Thank you, Andrea, for that introduction and your great work here in New York to expand our American family and strengthen our nation. And to my fellow citizens, congratulations! Felicidades, as we say in Spanish.
I know the journey has been long. And for some of you, it probably felt like this day would never come. But you've studied hard. You've worked hard. And you've taken a sacred oath. You already felt like Americans in your hearts and in your minds. And today, you are Americans on paper, too.
It's such an honor for me to be in New York with you to share in this special moment, just two days before we celebrate Independence Day. What a special time to take your oath of citizenship and pledge allegiance to the flag. For the rest of your lives, you'll be able to celebrate your anniversary as citizens with fireworks.
You're such an exceptional and diverse group. In this room, we have new citizens from 18 different countries all over the world. You probably already know that we're gathered today in an historic building. It's where America's first President, George Washington, said "farewell" to our troops at the end of the Revolutionary War. But today, we're here to say "welcome"--welcome to you, our newest Americans who've sworn to protect and defend our Constitution. You're now part of this country's history, too. I hope you're as proud of yourselves as we are of you.
I know each of you has a unique story and unique contributions you'll bring to our democracy. But one thing that binds you together is that you've all come to this country in search of a better life. And, my fellow citizens, you can have it!
I'm the daughter of immigrants. I was the first member of my family to go to college. And thanks to President Obama, I'm the first Latina to ever lead a major agency in a President's cabinet. I'm living proof that anything is possible in this great country we love.
I know many of you took a class to learn about the rights and responsibilities of citizenship. Well, here's something you may not know about me: I wouldn't be here today if it weren't for an American citizenship class. I don't mean I wouldn't be here in New York today giving a speech. I mean, I wouldn't be here, period. My parents met--and fell in love--in an American citizenship class. So I owe the naturalization process so very much. It gave birth to my family.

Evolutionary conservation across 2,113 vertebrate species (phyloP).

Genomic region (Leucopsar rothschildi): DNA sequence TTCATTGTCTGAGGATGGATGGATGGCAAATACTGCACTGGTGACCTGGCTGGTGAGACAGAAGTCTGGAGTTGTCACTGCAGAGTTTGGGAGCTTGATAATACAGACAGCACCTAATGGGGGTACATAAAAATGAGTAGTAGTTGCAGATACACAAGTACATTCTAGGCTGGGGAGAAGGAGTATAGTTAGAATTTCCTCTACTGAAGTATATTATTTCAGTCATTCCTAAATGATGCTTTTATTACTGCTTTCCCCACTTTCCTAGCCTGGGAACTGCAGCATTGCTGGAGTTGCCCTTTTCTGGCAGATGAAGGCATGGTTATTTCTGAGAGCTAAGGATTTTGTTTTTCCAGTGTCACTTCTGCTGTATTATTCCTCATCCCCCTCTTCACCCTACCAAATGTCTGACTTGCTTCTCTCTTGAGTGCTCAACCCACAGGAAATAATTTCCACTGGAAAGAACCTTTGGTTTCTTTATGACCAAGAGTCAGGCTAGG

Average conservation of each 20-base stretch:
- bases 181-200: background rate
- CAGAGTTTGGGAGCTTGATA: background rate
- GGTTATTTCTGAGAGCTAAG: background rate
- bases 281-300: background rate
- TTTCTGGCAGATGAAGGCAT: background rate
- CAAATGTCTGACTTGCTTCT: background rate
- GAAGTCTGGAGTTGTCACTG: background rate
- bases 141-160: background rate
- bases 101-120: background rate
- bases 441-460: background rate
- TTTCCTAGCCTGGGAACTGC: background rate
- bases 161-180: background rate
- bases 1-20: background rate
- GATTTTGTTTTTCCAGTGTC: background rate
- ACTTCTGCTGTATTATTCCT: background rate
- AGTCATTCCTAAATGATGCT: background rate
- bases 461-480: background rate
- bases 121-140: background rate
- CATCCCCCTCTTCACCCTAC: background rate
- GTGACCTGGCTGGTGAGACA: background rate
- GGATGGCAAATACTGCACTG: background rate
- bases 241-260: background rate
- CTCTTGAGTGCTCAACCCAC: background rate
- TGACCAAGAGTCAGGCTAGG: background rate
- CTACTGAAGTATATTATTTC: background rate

My mother immigrated to this country from Nicaragua. She raised seven children. My father grew up in Mexico. He worked as a farm worker, a railroad worker and a factory worker to give his family opportunities he never had. We grew up in a working-class neighborhood outside of Los Angeles. We grew up in the shadows of polluted landfills and toxic dumps. My parents and my friends' parents went to work in conditions that were dirty and unsafe. Though our family could not afford much, we always had each other. Like many immigrant families, my parents made many sacrifices so we could achieve whatever our talents would allow.
Mom and Dad raised me to believe in the American Dream. They raised me to believe that if you worked hard and gave something back, you could do anything. As your Labor Secretary, I'm fighting every day in Washington to preserve that dream. And today, President Obama and I are asking for your help.
We're asking you to exercise your new freedoms: to stay informed, respect your neighbors, express yourself, become an active participant in your democracy, and above all, exercise your right to vote!
My hero, President John F. Kennedy, once famously said, "Ask not what your country can do for you; ask what you can do for your country." Today, what you can do for your country is contribute your talents. Our economy needs your skills, your ambition and your work ethic.
I know many of you are already doing this. In this room, we have citizens who are raising families and citizens who are going to college. We have citizens who work in finance and citizens who work in restaurants. We have citizens who care for sick people and citizens who work for the United Nations. Each of your contributions is important. Each of you matter.
The face of the American labor force is changing. It looks like you. It looks like me. It looks like all of us.
So I want to challenge you today to make a difference. Keep working hard. Keep moving up that ladder. Keep pursuing all of the opportunities and joys that life as an American citizen has to offer.
We're expecting big things from you. And I know you won't let us down. So enjoy this moment. Enjoy this day. And enjoy this special opportunity to make an incredible life in the greatest nation on Earth. God bless, you. God bless your families. And God bless the United States of America.